Hurricanes go ice cold, miss 41 shots in Sweet 16 loss to Marquette

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WASHINGTON, D.C. — Never has MIA been a more fitting nickname for Miami.

The Miami Hurricanes entered Thursday night’s NCAA tournament East regional semifinal with Marquette as one of the nation’s top field-goal shooting teams and were ranked in the top-50 in effective field-goal percentage. But after 20 minutes of play, the No. 2-seed Hurricanes had just 16 points on 6-for-29 shooting, including a paltry 1-for-11 from beyond the arc. The second half wasn’t much better, and the end result was a disappointing 71-61 loss to Marquette at the Verizon Center.

Just three Hurricane players scored in double-figures. Shane Larkin finished with 14 points, Kenny Kadji added 11 points and Durand Scott chipped in with ten. But Kadji went 5-for-12 from the field and Scott finished 3-for-13.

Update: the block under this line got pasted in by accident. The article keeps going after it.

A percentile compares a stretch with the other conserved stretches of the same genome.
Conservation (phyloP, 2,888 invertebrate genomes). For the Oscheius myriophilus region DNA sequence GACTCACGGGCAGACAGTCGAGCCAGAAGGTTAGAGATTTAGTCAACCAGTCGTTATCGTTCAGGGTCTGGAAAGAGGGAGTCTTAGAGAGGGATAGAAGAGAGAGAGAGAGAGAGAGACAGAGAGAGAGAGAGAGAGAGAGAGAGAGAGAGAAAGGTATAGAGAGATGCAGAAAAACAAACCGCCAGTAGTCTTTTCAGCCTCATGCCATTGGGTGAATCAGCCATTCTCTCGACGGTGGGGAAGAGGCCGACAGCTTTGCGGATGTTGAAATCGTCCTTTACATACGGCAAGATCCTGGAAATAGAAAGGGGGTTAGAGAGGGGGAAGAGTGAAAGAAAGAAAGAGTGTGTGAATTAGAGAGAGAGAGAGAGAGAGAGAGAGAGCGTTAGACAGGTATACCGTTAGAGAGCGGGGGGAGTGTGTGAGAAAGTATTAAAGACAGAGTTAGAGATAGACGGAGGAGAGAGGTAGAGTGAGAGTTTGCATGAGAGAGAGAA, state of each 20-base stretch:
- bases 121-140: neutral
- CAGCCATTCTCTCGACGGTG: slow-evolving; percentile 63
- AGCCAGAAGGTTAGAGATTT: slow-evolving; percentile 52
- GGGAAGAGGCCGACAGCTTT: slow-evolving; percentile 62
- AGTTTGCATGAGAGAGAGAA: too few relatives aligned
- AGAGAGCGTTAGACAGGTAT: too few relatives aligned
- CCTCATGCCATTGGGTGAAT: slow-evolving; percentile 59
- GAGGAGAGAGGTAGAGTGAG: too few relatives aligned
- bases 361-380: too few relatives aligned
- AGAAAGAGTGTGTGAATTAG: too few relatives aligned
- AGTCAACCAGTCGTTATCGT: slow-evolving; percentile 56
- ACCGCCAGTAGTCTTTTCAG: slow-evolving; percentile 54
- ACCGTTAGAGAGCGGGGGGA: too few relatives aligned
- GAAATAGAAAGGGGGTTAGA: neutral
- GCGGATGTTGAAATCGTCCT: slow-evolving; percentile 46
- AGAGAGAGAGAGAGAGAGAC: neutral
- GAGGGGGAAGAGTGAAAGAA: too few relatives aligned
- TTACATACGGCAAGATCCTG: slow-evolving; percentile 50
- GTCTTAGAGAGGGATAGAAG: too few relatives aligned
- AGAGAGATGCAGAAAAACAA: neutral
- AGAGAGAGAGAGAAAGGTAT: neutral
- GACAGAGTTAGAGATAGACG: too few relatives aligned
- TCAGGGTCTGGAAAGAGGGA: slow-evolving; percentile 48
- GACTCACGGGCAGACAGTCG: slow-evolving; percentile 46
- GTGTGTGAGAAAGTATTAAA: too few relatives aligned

Marquette made it a goal to force Larkin to rely on his teammates for offensive production, and while the Hurricanes got some open looks, very few of them fell in. “They did a great job in guarding the ball screen,” said sophomore guard Shane Larkin, who was just one of three Miami players to shoot at least 50% from the field. “They were pretty much trapping me and trying to get the ball out of my hands, and it was frustrating not being able to attack it because they were trying to get it out of my hands.”

While Marquette did have a great game plan, much of Miami’s struggles were self-inflicted.